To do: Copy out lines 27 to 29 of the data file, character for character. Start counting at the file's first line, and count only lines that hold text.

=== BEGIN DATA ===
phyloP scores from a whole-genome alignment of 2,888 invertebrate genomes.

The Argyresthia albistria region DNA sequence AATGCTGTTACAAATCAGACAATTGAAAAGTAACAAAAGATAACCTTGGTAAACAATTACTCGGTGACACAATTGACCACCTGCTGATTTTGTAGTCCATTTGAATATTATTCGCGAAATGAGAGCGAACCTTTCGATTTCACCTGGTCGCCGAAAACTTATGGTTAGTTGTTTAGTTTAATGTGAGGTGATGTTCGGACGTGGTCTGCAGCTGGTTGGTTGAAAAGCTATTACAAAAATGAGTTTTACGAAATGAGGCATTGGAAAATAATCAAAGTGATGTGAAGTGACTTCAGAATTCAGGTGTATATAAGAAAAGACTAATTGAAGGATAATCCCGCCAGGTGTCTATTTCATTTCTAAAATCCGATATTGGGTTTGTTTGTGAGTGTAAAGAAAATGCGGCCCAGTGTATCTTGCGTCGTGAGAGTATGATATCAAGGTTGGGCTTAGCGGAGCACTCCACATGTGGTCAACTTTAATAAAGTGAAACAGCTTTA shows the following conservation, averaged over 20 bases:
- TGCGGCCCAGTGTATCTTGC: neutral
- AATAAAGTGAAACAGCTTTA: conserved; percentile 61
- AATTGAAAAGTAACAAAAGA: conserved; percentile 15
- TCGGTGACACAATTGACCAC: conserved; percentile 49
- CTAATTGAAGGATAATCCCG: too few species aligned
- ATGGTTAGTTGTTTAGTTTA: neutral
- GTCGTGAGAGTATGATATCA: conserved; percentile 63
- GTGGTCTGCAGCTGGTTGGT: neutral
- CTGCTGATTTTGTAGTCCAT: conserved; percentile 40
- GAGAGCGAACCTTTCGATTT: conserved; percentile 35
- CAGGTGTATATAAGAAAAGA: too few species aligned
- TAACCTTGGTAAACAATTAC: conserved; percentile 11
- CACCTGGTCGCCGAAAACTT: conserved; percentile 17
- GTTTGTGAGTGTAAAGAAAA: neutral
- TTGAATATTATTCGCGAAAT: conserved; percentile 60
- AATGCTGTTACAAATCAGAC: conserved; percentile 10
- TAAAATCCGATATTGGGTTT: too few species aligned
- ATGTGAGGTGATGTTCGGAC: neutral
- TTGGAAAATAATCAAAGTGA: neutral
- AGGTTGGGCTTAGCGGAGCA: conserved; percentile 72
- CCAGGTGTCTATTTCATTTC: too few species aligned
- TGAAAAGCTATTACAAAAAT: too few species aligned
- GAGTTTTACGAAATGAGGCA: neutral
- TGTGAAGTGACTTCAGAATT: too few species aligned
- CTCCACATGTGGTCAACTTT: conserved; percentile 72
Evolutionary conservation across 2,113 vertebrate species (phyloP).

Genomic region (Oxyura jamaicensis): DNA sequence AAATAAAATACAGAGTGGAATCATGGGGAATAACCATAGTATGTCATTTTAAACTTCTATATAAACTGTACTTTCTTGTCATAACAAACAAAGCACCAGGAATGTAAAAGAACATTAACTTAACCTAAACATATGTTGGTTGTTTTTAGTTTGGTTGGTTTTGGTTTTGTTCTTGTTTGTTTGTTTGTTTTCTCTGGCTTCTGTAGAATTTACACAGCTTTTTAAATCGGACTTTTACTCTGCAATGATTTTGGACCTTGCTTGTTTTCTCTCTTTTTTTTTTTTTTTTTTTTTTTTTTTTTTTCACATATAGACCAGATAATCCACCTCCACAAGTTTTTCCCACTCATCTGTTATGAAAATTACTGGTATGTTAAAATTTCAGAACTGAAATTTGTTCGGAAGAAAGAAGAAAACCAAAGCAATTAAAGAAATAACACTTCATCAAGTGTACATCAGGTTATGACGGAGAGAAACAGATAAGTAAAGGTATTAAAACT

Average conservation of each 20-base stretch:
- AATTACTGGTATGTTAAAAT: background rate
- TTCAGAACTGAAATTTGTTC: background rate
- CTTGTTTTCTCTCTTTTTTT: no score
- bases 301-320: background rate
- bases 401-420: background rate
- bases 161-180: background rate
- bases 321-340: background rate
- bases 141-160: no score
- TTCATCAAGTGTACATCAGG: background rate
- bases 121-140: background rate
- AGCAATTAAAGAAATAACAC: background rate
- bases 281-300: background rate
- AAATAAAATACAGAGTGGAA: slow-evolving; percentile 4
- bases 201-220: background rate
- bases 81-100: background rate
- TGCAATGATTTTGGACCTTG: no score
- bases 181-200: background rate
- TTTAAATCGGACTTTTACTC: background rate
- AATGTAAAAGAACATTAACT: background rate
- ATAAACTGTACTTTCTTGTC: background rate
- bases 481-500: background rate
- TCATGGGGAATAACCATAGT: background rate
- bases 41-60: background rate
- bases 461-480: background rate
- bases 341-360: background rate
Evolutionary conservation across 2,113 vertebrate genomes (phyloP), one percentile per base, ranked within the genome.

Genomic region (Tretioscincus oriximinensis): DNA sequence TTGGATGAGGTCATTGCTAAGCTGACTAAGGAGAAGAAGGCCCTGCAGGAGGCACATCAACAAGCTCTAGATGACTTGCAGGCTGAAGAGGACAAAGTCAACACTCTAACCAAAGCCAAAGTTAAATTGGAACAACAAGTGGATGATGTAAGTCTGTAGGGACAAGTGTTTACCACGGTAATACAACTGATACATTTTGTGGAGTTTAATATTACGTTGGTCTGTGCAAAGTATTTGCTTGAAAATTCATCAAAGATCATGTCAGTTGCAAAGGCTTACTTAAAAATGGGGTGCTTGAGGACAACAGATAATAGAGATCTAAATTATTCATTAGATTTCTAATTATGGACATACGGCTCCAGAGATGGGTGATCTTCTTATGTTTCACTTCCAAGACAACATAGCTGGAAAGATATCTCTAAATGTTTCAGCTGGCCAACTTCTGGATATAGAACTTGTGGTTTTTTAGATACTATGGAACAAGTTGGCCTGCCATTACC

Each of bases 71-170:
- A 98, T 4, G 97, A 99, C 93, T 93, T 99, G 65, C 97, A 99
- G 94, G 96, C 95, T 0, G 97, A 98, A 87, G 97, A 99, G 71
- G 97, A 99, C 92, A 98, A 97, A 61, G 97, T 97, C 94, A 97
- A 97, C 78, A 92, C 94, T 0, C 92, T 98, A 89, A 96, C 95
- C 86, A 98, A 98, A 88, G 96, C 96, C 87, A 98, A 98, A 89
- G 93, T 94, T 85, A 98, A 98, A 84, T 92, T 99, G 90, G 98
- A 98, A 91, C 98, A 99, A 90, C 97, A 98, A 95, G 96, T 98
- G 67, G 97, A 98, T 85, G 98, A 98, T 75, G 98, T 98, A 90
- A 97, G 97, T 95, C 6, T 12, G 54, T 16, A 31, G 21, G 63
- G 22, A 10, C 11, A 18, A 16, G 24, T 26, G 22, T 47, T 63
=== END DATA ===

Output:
- CTCCACATGTGGTCAACTTT: conserved; percentile 72
Evolutionary conservation across 2,113 vertebrate species (phyloP).

Genomic region (Oxyura jamaicensis): DNA sequence AAATAAAATACAGAGTGGAATCATGGGGAATAACCATAGTATGTCATTTTAAACTTCTATATAAACTGTACTTTCTTGTCATAACAAACAAAGCACCAGGAATGTAAAAGAACATTAACTTAACCTAAACATATGTTGGTTGTTTTTAGTTTGGTTGGTTTTGGTTTTGTTCTTGTTTGTTTGTTTGTTTTCTCTGGCTTCTGTAGAATTTACACAGCTTTTTAAATCGGACTTTTACTCTGCAATGATTTTGGACCTTGCTTGTTTTCTCTCTTTTTTTTTTTTTTTTTTTTTTTTTTTTTTTCACATATAGACCAGATAATCCACCTCCACAAGTTTTTCCCACTCATCTGTTATGAAAATTACTGGTATGTTAAAATTTCAGAACTGAAATTTGTTCGGAAGAAAGAAGAAAACCAAAGCAATTAAAGAAATAACACTTCATCAAGTGTACATCAGGTTATGACGGAGAGAAACAGATAAGTAAAGGTATTAAAACT